Bilingual special ed expert decries U-46 ELL program

A bilingual special education specialist retained by plaintiffs in the federal bias lawsuit against Elgin Area School District U-46 described the district's English Language Learners program as inconsistent and inadequate and characterized the district's gifted program for bilingual students as institutional discrimination.

Alba Ortiz, director of bilingual education at the University of Texas at Austin, completed a content analysis of documents regarding the district's ELL program and found “tremendous discrepancies” between what the district formally described and how the ELL program was implemented.

But attorneys for the defense were quick to discredit Ortiz's findings, claiming some key reports from the Illinois State Board of Education and the Office of Civil Rights were not included in Ortiz's report completed in 2008.

Ortiz testified during the third day of the trial that the district's ELL curriculum and program was designed for a late-exit transitional bilingual education model where students receive instruction in core areas like math and reading in their native language. However, Ortiz said, there was a clear goal to teach English as soon as possible.

Testimony from a former ELL director and a longtime teacher describing the mandatory exit for students who had been in the program more than three years, as well as a memo from former Superintendent Connie Neale stating she wanted students out as quickly as possible, supported her findings, Ortiz said.

Furthermore, Ortiz told the court the district's Spanish English Transitional School Within a School, also known as a bilingual gifted program, unnecessarily separated bilingual and English-speaking peers.

“It is institutional discrimination,” Ortiz said. “They are deemed English-proficient, so why segregate them from their native English-language peers?

But during cross-examination, John Borkowski, an attorney for the school district, pointed out that Ortiz did not interview students, parents or teachers despite access through plaintiff's counsel and that reports from the ISBE accepting corrective action regarding the ELL program were not included. A monitoring report from the Office of Civil Rights also found the district in compliance, Borkowski said.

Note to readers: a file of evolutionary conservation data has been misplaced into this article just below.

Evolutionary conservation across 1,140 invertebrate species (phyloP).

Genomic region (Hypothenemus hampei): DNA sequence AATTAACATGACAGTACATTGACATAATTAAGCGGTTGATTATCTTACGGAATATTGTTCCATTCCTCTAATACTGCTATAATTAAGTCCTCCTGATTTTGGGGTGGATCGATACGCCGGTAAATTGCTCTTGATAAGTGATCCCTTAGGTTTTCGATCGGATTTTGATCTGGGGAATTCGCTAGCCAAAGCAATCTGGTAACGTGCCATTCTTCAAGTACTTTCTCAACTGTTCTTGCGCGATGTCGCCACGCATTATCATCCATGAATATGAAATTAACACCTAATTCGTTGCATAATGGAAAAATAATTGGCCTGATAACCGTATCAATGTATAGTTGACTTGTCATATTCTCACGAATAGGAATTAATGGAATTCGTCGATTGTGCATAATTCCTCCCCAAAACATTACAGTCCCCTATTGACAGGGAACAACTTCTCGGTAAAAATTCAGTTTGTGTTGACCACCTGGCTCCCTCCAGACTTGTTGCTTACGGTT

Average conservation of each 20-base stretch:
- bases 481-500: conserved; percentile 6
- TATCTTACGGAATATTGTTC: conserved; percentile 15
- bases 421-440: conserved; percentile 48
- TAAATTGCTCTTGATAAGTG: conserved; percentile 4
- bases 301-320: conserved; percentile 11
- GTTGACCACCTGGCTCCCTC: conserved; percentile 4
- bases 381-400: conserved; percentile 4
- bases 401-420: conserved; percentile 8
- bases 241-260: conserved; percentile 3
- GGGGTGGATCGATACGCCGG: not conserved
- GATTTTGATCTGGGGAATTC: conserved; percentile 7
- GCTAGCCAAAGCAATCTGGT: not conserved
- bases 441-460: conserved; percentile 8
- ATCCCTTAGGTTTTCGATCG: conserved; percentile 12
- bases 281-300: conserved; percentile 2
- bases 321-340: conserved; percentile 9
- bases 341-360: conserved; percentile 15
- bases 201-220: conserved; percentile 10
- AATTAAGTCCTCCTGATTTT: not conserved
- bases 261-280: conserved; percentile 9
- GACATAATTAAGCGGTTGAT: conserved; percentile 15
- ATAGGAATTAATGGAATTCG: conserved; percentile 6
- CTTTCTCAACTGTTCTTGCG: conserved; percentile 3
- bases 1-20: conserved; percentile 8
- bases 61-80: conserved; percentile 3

“You only mention the ISBE report when the district is out of compliance,” Borkowski said, noting the ISBE found the district in compliance in about 50 areas.

While the plaintiffs argue some students did not have access to ELL programs at the high school level, the ISBE found that the program was available at two high schools but all eligible students could attend.

Ortiz said not all of the documents were made available to her.

Also on Wednesday, two former Elgin Area School District U-46 board members testified decisions regarding the district's English Language Learners program and gifted programs were delegated to the administration and former Superintendent Connie Neale.

Karen Carney, who spent two decades on the board until this year, and Ken Kaczynski, a 10-year board member and former board president, both testified that they had no knowledge of a district policy to remove students from the district's ELL program based solely on time or that there were concerns about underrepresentation of minority students in the district's gifted programs.

The suit, filed by several families in 2005, claims the district discriminated against black and Hispanic students by sending them to inferior schools, denying access to gifted programs and failing to provide adequate bilingual services after new boundaries were approved.

Former U-46 superintendent Neale testifies in bias case

U-46 lawyers fire back at claims of segregation

Karen Carney
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